Guest Author - Rev. Jaclin Meade Scott
Irish Catholic Maria Finn loved her husband, though did not feel he was her soul mate. But she knew, in time, they would grow closer, especially as her dreams of a home and family took shape.
Instead he left her for another woman.
She didn’t see it coming, finding a letter between them by accident. Devastated, she didn’t leave the house for a long time. Tears streamed down her face frequently, and it embarrassed her in public.
“My eyes were red and puffy all the time, and anything – a couple holding hands, a woman playing with her baby, a rat running by with a hamburger bun – would trigger the waterworks.”
“I stopped going to church. I couldn’t control my sobbing when I was sitting at Mass, and when I tried to pray, my thoughts streamed out as foul-mouthed invectives aimed at God.”
Professionals have a specific term when dreams, relationships, plans and hopes are dashed. “When someone dies and no body is recovered, or when a person has gone missing, it’s known as ambiguous loss. The effects, including lingering grief and disorientation, can go on longer than a death you witness, a body you bury.”
During one of her rare outings, Maria happened to pass a group of people in the park learning and dancing Tango. Salsa dancing had been a big part of her relationship with her soon-to-be-ex-husband. She declined an invitation to join the group that time, but felt herself drawn back. Eventually she accepted an introductory dance.
“I realized that for one hour I had not felt bad, and it wasn’t just the absence of pain. Since finding out about my husband’s affair, I had felt like I had been poisoned and was slowly dying. But during [the dance] I had experienced a simple happiness, a reprieve from the weight of grief.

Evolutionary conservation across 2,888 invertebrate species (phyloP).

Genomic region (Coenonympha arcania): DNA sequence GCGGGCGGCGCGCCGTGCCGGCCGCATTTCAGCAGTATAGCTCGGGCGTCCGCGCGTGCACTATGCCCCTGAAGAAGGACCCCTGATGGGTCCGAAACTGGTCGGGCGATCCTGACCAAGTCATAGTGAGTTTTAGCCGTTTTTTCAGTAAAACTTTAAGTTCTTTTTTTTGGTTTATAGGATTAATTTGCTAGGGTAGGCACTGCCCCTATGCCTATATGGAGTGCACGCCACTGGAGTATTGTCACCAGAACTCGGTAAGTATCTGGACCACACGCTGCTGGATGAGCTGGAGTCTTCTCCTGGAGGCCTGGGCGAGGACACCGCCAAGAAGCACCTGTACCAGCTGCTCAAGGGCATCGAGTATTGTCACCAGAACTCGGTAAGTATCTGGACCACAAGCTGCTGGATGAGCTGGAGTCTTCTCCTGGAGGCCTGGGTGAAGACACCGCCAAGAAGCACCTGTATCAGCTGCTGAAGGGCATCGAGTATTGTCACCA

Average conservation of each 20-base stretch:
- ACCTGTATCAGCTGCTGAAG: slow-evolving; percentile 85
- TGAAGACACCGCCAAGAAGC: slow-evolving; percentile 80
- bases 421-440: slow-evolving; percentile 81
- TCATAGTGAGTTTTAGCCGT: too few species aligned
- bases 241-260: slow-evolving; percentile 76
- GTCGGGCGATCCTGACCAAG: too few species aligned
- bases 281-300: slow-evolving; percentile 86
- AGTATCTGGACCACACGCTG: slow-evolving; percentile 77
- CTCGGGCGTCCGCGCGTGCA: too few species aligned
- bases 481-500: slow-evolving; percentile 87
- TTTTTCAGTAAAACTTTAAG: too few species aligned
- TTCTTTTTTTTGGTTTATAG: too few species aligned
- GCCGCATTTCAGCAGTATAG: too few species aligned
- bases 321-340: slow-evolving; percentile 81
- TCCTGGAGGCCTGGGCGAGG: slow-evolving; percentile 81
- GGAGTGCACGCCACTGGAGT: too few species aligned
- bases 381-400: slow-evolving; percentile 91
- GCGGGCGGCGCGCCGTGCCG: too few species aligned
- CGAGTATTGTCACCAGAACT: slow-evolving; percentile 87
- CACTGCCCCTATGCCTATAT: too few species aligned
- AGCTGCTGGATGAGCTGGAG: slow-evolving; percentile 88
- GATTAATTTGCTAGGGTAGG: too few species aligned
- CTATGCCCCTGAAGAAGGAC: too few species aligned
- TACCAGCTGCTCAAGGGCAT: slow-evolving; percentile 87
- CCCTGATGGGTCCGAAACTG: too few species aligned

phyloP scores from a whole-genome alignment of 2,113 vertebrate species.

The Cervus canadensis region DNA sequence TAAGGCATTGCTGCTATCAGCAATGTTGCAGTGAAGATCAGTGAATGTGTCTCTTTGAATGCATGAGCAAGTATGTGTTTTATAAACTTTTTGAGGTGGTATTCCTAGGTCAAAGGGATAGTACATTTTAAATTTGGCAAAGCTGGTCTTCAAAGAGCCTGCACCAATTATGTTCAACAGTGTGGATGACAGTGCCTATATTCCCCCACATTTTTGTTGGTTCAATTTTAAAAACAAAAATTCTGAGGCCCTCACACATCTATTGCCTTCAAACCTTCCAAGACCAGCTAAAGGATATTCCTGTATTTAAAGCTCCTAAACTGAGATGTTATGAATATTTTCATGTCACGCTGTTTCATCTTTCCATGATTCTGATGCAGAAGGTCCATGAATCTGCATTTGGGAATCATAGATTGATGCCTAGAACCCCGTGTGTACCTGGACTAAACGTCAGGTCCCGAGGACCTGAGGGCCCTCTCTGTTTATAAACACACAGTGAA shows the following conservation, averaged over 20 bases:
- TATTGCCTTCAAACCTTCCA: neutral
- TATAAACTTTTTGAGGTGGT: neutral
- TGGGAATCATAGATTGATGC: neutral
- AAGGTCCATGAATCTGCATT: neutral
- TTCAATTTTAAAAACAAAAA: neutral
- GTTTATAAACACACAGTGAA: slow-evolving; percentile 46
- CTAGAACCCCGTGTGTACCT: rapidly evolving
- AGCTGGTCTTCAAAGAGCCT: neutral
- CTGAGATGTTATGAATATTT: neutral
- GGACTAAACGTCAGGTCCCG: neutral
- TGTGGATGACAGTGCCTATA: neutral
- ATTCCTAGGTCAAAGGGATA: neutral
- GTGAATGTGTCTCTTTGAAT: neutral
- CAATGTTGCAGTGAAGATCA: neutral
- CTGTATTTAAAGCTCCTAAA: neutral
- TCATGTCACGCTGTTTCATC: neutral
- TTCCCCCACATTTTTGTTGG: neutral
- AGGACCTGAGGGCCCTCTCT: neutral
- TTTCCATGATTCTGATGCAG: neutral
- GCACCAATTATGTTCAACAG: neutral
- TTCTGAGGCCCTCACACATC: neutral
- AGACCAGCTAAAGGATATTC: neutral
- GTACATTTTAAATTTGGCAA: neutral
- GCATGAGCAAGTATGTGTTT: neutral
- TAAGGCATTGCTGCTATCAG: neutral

“Cultures around the world danced to communicate with their god or gods - - - - music as a form of prayer. It was dancing that fulfilled my spiritual need. The dance floor became the place where I looked for connection and transcendence.”
Finn showcases her gift of the Irish Storyteller as she continues lessons, attends dances, learns more difficult steps, deals with many dance partners, gets into the appropriate clothing and shoes. It’s a delightful 218 pages, while the weight of her grief is patently clear throughout.
She and a friend discuss whether or not the young men at the dances know that women “of a certain age” are there because they are desperate. They both confess fear of the moment when “My thighs are seen in the full light of day” and there is “texting with one finger on my cell phone” that exposes their life experience levels.
Interspersed through the book are paragraphs about the history of Tango, and how the dance relates to world events. One’s first inclination might be to scan quickly over the factual, to get to the ‘good stuff’. The reader is encouraged not to miss the history, as there are surprises and aha moments in the telling.
As her competency at Tango increases, we see the author wading through her grief, slowly overcoming it. “Strangely, grief is how we connect with each other and how we learn compassion; sorrow is what takes us deeply into the human experience. Innocence is lost, but something better, more complex, can come from the experience. I wanted to be better than before my breakup. I had a hunch Tango could lead me to that place as well.”
Grief, like learning to dance, is not an overnight, instant message process, and we are made to appreciate that. “My body remembered the blunt trauma of going from love to hate so quickly. Tango is a way to learn through the body, to take one’s pain into muscle memory and translate it into something else, something nobler. The contradictions – that comfort can be found among strangers, intimacy felt in a crowd, songs about heartbreak help a person find a way out of it – are embedded in the Tango.”
TANGO ME HOME is a gifted mingling of joy and sorrow, light and dark, despair and hope, history and living in the moment. A good read, regardless of your current emotional state. As the country song says:
“And when you get the choice to sit it out or dance, I hope you dance “